(29 January 2006)

Italy Shivers as Europe's Cold Spell Hurts Gas Supply
Flavia Krause-Jackson, Bloomberg Millions of Italians will be told to turn down their thermostats and urged to shower, not bathe, after Russia's coldest weather in half a century led to a shortage of natural gas in Europe's third-largest gas market.

Prime Minister Silvio Berlusconi's cabinet meets today in Rome to consider emergency measures that would force offices and homes to reduce central heating to 19 degrees Celsius (66 Fahrenheit). The government is also urging Italians to cover their pots and pans when they cook and not to leave their television sets on standby.

A Siberian cold front blew west a week ago, and temperatures plunged across Europe. Freezing weather hit northern Italy and cold fronts reached central and southern Italy. As temperatures fell, Eni SpA, Italy's biggest gas importer, got less gas than it asked for from OAO Gazprom, Russia's gas exporter. Gazprom blamed Ukraine, through which much of its gas flows to Europe. (24 Jan 2006)

Saudis, Chinese agree to landmark energy accord
Eric Watkins, Oil & Gas Journal
Saudi Arabia's King Abdullah bin Abdulaziz al-Saud and Chinese President Hu Jintao, following a recent summit meeting in Beijing, have agreed to a landmark accord on oil, natural gas, and minerals as part of five main areas of cooperation between their two countries.

"China is willing to improve the dialogue and the method of cooperation on energy with Saudi Arabia to raise the level of energy cooperation," Hu said, adding that closer cooperation in the fields of infrastructure construction and telecommunication is also under way.

The new agreement on hydrocarbons, signed by Saudi Arabia's Petroleum and Mineral Resources Minister Ali Al-Naimi and Ma Kai, the head of China's State Development and Reform Commission, is the first between the two governments on overall cooperation in the field of energy. (24 Jan 2006)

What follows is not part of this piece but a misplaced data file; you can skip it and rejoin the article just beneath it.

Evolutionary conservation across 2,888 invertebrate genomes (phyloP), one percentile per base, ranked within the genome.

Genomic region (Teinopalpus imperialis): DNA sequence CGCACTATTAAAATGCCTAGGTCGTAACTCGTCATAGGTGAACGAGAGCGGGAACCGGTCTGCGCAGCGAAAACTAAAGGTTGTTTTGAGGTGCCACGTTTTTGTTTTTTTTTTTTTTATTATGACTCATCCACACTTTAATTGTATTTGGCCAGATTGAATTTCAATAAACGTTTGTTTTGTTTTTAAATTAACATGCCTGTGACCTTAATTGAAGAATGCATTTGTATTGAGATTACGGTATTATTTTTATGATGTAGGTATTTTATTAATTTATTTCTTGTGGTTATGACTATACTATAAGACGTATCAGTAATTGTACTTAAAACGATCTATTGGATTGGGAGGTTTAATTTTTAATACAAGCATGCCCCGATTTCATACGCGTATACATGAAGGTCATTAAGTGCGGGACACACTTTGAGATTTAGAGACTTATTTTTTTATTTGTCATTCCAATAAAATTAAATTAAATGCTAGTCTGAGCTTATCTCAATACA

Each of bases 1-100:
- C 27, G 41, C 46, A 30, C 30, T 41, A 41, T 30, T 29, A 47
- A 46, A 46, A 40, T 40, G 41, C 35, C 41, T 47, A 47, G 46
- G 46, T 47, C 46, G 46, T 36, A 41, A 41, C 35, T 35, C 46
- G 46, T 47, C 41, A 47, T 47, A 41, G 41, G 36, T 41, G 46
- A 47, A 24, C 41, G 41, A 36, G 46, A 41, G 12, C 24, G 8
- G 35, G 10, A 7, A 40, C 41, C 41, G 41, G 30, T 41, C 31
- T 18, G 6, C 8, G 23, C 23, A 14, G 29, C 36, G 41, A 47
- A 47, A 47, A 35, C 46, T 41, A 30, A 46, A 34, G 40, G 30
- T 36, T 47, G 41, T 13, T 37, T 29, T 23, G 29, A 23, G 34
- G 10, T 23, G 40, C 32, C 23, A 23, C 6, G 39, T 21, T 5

Ford: Explorer era nearing a close
Ted Evanoff, IndyStar.com
Dogged by dismal sales of the Explorer SUV, Ford said Monday it will close its main Explorer plant in St. Louis. It's part of a wider plan by Ford to idle 30,000 workers, shut 14 plants and wipe out 26 percent of the automaker's assembly capacity in North America.
(24 Jan 2006)

Pricey oil is deflationary, not inflationary threat
Jeremy Gaunt, Reuters
Oil prices are rising again, but the threat to global investments is not what you might think -- deflation of the global economy rather than inflation of consumer prices.

Investors are generally calm about the prospect of spiking crude prices working their way into broad-based inflation and expect interest rates to stay low as a result.

They worry rather that higher prices will drag on economic growth and weaken company profits, in effect deflating relatively robust global economic performance.

"The action is on the economic side of the argument rather than the price side," said Philip Barleggs, head of allocation at Britain's Insight Investment.

One inference of this is that rising oil prices -- U.S. light sweet crude is trading around $67 a barrel -- could be more of a threat to equities, tied as they are to corporate profit growth, than to inflation-sensitive bonds.

Indeed, oil's price rise -- more than 10 percent so far this year -- has been a factor in recent global equity market weakness while helping demand for bonds whenever stocks decline.
(24 Jan 2006)